The Mike Lee-Bernie Sanders show

Sen. Mike Lee used to be something of a conservative hero. More recently, he’s become heavy into working with Democrats. Not just any Democrats, but some of the most liberal, most stridently partisan Senate Dems.

He and Sen. Dick Durbin combined to sponsor the jailbreak legislation that may well be on the verge of passing the Senate. A few years ago Lee and Durbin collaborated on a jailbreak bill that was even broader. If Lee and Durbin had had their way, reduced sentences for drug felons would have applied retroactively, leading to the release of thousands more hard core criminals than under the somewhat less ambitious leniency legislation now pending. Fortunately, that bill failed.

Durbin is a leftist, to be sure. But at least he’s not a hard socialist who honeymooned in the Soviet Union. That would be Sen. Bernie Sanders, with whom Lee collaborated on legislation that would end U.S. participation in the Saudi-led war against Iranian elements in Yemen.

This legislation passed the Senate today by a vote of 56 to 41. Lee and just six other Republicans joined with every Senate Democrat to reject President Trump’s policy of combating Iran in Yemen.

The measure was prompted by justifiable outrage over the killing of Jamal Khashoggi. That outrage was also expressed in a unanimous vote to blame the Saudi Crown Prince for the murder.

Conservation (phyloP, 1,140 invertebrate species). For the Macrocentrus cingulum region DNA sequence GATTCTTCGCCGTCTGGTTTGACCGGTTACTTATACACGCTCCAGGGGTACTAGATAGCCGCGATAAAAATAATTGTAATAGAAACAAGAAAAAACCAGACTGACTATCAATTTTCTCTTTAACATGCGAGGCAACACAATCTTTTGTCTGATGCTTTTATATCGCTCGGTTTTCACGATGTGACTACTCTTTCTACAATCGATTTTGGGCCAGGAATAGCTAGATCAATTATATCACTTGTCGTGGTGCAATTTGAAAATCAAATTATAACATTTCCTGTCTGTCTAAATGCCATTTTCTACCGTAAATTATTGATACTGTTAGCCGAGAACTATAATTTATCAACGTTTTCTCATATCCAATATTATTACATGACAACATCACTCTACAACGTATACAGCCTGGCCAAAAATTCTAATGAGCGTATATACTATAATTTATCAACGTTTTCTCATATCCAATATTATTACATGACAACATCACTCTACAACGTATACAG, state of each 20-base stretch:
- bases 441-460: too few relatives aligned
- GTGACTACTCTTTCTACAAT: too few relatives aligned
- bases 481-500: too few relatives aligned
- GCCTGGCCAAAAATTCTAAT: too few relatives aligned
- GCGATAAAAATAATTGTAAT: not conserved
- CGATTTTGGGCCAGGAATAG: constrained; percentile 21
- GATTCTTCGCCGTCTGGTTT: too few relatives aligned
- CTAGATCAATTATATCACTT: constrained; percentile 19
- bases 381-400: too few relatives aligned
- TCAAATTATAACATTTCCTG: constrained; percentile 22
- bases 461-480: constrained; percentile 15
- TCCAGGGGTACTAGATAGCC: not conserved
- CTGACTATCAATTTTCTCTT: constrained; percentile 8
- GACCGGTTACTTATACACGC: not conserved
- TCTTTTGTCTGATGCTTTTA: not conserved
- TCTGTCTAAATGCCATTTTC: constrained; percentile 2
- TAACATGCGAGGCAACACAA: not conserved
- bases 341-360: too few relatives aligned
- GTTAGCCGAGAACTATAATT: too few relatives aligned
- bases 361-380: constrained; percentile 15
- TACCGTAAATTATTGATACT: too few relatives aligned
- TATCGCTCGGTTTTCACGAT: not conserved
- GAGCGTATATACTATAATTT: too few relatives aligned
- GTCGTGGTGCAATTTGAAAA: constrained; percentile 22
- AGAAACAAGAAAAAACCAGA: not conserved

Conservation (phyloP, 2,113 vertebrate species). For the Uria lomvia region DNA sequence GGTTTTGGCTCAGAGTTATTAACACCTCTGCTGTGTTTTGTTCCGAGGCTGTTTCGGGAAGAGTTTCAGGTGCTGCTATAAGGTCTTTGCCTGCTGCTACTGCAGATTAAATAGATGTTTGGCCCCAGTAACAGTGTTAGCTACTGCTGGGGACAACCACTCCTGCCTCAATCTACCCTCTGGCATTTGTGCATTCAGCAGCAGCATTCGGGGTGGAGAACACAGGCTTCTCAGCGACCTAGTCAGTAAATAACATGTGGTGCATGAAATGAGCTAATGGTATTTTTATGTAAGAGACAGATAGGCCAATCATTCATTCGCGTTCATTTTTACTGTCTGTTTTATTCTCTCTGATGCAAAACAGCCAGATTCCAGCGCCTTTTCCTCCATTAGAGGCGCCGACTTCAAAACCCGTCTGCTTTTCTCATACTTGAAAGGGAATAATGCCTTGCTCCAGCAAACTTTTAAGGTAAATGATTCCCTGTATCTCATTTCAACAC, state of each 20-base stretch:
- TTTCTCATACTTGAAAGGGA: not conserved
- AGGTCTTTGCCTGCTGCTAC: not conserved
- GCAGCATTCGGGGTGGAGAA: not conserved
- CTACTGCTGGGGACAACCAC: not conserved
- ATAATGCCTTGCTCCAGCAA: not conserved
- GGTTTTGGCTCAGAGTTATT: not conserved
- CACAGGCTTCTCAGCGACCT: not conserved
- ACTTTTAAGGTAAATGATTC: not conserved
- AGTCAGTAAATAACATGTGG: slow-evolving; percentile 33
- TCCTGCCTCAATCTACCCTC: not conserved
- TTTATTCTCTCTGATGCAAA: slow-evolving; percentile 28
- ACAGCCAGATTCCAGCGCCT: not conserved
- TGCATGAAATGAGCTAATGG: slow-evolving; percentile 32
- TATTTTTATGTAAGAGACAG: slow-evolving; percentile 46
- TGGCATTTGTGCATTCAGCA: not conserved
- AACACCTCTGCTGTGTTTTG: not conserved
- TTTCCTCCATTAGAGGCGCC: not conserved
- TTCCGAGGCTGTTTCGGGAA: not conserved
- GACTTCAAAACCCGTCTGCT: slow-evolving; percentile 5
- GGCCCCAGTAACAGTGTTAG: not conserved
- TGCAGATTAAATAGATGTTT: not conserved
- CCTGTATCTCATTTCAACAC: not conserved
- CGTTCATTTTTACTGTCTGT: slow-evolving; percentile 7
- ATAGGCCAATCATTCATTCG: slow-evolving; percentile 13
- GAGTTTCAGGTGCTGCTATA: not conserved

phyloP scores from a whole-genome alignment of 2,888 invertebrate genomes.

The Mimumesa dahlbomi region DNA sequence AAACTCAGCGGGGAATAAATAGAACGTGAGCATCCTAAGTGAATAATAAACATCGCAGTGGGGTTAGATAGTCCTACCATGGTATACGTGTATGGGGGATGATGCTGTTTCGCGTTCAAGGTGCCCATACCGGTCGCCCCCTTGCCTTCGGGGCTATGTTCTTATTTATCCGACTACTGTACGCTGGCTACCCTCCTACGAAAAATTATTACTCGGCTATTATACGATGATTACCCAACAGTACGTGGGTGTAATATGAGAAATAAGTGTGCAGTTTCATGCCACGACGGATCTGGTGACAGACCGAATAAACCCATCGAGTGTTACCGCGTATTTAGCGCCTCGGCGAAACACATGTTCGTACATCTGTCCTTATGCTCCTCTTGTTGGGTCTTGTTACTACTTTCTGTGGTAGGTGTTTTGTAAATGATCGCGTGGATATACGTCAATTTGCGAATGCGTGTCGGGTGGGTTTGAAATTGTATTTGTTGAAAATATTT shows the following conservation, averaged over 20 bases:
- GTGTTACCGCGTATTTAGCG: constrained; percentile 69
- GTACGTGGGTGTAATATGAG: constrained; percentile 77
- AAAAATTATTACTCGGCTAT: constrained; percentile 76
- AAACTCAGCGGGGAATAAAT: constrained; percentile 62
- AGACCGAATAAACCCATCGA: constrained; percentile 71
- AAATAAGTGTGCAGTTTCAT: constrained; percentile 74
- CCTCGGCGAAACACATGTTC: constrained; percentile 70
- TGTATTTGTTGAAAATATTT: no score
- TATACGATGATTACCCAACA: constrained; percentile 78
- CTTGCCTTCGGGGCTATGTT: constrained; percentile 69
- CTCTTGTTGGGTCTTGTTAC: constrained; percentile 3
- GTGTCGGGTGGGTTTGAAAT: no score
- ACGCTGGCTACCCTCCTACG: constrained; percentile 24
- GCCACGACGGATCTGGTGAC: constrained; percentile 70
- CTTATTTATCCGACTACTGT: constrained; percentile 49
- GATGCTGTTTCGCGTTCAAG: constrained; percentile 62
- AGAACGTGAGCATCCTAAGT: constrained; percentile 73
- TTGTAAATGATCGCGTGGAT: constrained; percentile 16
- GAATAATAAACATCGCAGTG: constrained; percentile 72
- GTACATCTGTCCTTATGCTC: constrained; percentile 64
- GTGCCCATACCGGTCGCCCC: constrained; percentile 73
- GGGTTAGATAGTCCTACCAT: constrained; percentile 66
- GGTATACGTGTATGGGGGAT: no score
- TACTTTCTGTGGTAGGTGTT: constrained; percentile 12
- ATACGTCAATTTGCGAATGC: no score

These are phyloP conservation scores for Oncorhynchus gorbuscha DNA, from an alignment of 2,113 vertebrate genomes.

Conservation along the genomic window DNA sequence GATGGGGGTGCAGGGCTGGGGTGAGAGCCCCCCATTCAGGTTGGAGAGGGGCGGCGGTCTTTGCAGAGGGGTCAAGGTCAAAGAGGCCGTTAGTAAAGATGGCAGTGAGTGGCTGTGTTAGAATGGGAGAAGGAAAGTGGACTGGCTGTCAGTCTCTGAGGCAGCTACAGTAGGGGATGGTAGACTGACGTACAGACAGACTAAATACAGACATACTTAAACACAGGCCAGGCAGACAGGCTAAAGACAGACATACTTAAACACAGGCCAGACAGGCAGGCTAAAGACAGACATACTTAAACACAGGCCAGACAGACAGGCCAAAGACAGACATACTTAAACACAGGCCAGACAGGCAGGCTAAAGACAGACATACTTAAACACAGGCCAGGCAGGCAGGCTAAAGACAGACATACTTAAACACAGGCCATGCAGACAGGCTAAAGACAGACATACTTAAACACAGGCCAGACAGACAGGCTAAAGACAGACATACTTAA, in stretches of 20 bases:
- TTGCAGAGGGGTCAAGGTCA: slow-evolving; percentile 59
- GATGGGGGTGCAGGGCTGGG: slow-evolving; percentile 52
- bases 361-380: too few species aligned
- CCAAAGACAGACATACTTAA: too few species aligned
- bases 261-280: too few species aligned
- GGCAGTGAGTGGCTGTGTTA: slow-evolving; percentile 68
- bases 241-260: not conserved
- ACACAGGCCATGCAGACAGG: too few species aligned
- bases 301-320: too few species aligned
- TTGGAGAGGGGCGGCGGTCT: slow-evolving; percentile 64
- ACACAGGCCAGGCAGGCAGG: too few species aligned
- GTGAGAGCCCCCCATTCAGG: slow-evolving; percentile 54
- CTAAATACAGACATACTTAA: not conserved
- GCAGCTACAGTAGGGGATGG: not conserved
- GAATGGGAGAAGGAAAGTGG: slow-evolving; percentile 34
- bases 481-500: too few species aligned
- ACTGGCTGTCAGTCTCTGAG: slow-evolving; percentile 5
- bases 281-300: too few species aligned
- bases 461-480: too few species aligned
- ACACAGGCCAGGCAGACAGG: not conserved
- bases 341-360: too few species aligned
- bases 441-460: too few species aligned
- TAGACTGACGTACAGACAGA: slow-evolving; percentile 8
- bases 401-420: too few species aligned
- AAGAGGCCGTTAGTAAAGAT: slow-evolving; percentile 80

Passing the condemnation measure was the right thing to do. But changing policy in Yemen as a response to Khashoggi’s murder is ridiculous.

Either the war in Yemen makes sense as a means of responding to Iran’s efforts to dominate the Middle East or it doesn’t. If it does, then the Senate does the country a disservice by ending support for the Saudi war effort. As President Trump recognizes, U.S. foreign policy should be based on our geopolitical interests, not disgust over the murder of one guy.

Even Sen. Lindsey Graham voted against the Mike Lee-Bennie Sanders legislation. He didn’t do so for geopolitical reasons, but rather because of concern over invoking the War Powers Resolution. That’s another good argument.

Graham, though, insisted that the U.S. should change its policy towards Saudi Arabia. In a comment directed at President Trump, to whom he has been cozying up, Graham stated: “I think you’re wrong about what’s going on up here.” He added, “I’m never going to let this go until things change in Saudi Arabia.”

I doubt things are going to change meaningfully in Saudi Arabia, and it’s silly of Graham to hold his breath until they do. Certainly, the U.S. Senate can’t force the Saudis to change, and even the president’s ability meaningfully to do so is probably quite limited.

Thanks to American soft-headedness, manifested again today in the passage of the Mike Lee-Bernie Sanders legislation, Russia has rapidly been gaining influence in the Middle East. As part of its diplomatic offensive, the Saudis have sidled up to Putin.

This reality is a major driver of Trump’s decision not to go hard on Saudi Arabia. Ironically, our supposedly soft-on-Russia president wants to deprive Putin of an opening that his critics — the same ones who push the false Russia influence on Trump narrative — are determined to create.

Thanks to Mike Lee, Mr. Bipartisan, that opening widened today. Even more importantly, so did Iran’s opportunities in Yemen.